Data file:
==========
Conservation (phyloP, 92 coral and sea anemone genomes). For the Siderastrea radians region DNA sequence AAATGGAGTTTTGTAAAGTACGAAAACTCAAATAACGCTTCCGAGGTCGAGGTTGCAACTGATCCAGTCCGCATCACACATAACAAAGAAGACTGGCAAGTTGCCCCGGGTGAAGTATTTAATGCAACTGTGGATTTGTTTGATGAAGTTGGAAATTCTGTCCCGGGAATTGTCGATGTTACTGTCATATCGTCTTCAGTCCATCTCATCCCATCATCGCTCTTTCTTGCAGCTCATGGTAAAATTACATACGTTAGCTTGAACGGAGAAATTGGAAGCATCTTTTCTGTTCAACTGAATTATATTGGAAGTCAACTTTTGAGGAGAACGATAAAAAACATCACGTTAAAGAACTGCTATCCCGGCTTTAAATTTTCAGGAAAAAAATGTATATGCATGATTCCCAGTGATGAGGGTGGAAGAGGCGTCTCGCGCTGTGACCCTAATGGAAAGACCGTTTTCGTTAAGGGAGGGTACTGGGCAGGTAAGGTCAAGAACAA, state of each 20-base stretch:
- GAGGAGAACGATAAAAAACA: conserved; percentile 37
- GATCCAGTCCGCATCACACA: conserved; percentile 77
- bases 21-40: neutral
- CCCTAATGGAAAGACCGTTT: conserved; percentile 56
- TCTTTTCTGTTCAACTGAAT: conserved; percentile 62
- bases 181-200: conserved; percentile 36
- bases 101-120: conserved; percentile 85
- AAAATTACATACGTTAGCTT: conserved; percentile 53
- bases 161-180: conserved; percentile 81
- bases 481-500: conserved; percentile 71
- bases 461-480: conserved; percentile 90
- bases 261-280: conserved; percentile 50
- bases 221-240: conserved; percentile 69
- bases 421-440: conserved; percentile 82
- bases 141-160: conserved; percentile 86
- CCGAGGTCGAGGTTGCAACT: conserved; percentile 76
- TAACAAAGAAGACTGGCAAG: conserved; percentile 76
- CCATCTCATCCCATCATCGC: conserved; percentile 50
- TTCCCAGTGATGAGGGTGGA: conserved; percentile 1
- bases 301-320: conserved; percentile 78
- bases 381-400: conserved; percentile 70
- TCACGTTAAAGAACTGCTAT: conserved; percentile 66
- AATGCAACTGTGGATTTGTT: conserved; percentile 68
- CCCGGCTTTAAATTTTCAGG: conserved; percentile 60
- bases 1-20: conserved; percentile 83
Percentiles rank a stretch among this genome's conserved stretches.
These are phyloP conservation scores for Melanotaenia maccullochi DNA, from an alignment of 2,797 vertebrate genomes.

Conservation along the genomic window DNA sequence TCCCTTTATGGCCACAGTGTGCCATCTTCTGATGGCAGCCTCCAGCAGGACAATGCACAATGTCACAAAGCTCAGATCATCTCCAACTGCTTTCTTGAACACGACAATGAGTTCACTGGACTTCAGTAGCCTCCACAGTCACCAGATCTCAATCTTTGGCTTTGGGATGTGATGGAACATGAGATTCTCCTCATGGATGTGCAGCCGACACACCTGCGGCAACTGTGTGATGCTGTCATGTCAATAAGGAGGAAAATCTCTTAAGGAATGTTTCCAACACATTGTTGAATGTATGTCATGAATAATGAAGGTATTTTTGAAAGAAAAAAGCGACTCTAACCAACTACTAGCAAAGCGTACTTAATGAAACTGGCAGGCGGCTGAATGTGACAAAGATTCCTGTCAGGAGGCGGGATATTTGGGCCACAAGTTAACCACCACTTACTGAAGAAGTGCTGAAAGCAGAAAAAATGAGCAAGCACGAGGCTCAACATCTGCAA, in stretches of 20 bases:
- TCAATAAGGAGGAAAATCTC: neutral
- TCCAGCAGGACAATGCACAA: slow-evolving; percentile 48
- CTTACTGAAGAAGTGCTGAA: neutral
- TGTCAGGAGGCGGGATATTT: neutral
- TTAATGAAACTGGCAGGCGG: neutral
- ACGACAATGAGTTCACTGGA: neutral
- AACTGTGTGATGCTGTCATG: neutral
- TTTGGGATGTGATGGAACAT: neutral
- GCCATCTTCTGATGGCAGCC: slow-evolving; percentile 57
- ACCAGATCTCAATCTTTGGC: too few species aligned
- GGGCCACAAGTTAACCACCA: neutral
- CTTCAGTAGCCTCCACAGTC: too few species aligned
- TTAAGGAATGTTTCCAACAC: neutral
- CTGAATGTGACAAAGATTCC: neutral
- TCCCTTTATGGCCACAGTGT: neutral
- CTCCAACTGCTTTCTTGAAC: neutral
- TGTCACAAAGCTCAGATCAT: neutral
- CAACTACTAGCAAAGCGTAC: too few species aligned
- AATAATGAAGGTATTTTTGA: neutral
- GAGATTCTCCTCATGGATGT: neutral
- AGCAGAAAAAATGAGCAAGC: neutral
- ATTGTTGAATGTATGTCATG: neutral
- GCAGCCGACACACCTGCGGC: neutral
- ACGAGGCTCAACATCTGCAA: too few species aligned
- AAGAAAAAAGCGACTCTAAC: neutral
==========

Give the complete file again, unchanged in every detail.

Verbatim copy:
Conservation (phyloP, 92 coral and sea anemone genomes). For the Siderastrea radians region DNA sequence AAATGGAGTTTTGTAAAGTACGAAAACTCAAATAACGCTTCCGAGGTCGAGGTTGCAACTGATCCAGTCCGCATCACACATAACAAAGAAGACTGGCAAGTTGCCCCGGGTGAAGTATTTAATGCAACTGTGGATTTGTTTGATGAAGTTGGAAATTCTGTCCCGGGAATTGTCGATGTTACTGTCATATCGTCTTCAGTCCATCTCATCCCATCATCGCTCTTTCTTGCAGCTCATGGTAAAATTACATACGTTAGCTTGAACGGAGAAATTGGAAGCATCTTTTCTGTTCAACTGAATTATATTGGAAGTCAACTTTTGAGGAGAACGATAAAAAACATCACGTTAAAGAACTGCTATCCCGGCTTTAAATTTTCAGGAAAAAAATGTATATGCATGATTCCCAGTGATGAGGGTGGAAGAGGCGTCTCGCGCTGTGACCCTAATGGAAAGACCGTTTTCGTTAAGGGAGGGTACTGGGCAGGTAAGGTCAAGAACAA, state of each 20-base stretch:
- GAGGAGAACGATAAAAAACA: conserved; percentile 37
- GATCCAGTCCGCATCACACA: conserved; percentile 77
- bases 21-40: neutral
- CCCTAATGGAAAGACCGTTT: conserved; percentile 56
- TCTTTTCTGTTCAACTGAAT: conserved; percentile 62
- bases 181-200: conserved; percentile 36
- bases 101-120: conserved; percentile 85
- AAAATTACATACGTTAGCTT: conserved; percentile 53
- bases 161-180: conserved; percentile 81
- bases 481-500: conserved; percentile 71
- bases 461-480: conserved; percentile 90
- bases 261-280: conserved; percentile 50
- bases 221-240: conserved; percentile 69
- bases 421-440: conserved; percentile 82
- bases 141-160: conserved; percentile 86
- CCGAGGTCGAGGTTGCAACT: conserved; percentile 76
- TAACAAAGAAGACTGGCAAG: conserved; percentile 76
- CCATCTCATCCCATCATCGC: conserved; percentile 50
- TTCCCAGTGATGAGGGTGGA: conserved; percentile 1
- bases 301-320: conserved; percentile 78
- bases 381-400: conserved; percentile 70
- TCACGTTAAAGAACTGCTAT: conserved; percentile 66
- AATGCAACTGTGGATTTGTT: conserved; percentile 68
- CCCGGCTTTAAATTTTCAGG: conserved; percentile 60
- bases 1-20: conserved; percentile 83
Percentiles rank a stretch among this genome's conserved stretches.
These are phyloP conservation scores for Melanotaenia maccullochi DNA, from an alignment of 2,797 vertebrate genomes.

Conservation along the genomic window DNA sequence TCCCTTTATGGCCACAGTGTGCCATCTTCTGATGGCAGCCTCCAGCAGGACAATGCACAATGTCACAAAGCTCAGATCATCTCCAACTGCTTTCTTGAACACGACAATGAGTTCACTGGACTTCAGTAGCCTCCACAGTCACCAGATCTCAATCTTTGGCTTTGGGATGTGATGGAACATGAGATTCTCCTCATGGATGTGCAGCCGACACACCTGCGGCAACTGTGTGATGCTGTCATGTCAATAAGGAGGAAAATCTCTTAAGGAATGTTTCCAACACATTGTTGAATGTATGTCATGAATAATGAAGGTATTTTTGAAAGAAAAAAGCGACTCTAACCAACTACTAGCAAAGCGTACTTAATGAAACTGGCAGGCGGCTGAATGTGACAAAGATTCCTGTCAGGAGGCGGGATATTTGGGCCACAAGTTAACCACCACTTACTGAAGAAGTGCTGAAAGCAGAAAAAATGAGCAAGCACGAGGCTCAACATCTGCAA, in stretches of 20 bases:
- TCAATAAGGAGGAAAATCTC: neutral
- TCCAGCAGGACAATGCACAA: slow-evolving; percentile 48
- CTTACTGAAGAAGTGCTGAA: neutral
- TGTCAGGAGGCGGGATATTT: neutral
- TTAATGAAACTGGCAGGCGG: neutral
- ACGACAATGAGTTCACTGGA: neutral
- AACTGTGTGATGCTGTCATG: neutral
- TTTGGGATGTGATGGAACAT: neutral
- GCCATCTTCTGATGGCAGCC: slow-evolving; percentile 57
- ACCAGATCTCAATCTTTGGC: too few species aligned
- GGGCCACAAGTTAACCACCA: neutral
- CTTCAGTAGCCTCCACAGTC: too few species aligned
- TTAAGGAATGTTTCCAACAC: neutral
- CTGAATGTGACAAAGATTCC: neutral
- TCCCTTTATGGCCACAGTGT: neutral
- CTCCAACTGCTTTCTTGAAC: neutral
- TGTCACAAAGCTCAGATCAT: neutral
- CAACTACTAGCAAAGCGTAC: too few species aligned
- AATAATGAAGGTATTTTTGA: neutral
- GAGATTCTCCTCATGGATGT: neutral
- AGCAGAAAAAATGAGCAAGC: neutral
- ATTGTTGAATGTATGTCATG: neutral
- GCAGCCGACACACCTGCGGC: neutral
- ACGAGGCTCAACATCTGCAA: too few species aligned
- AAGAAAAAAGCGACTCTAAC: neutral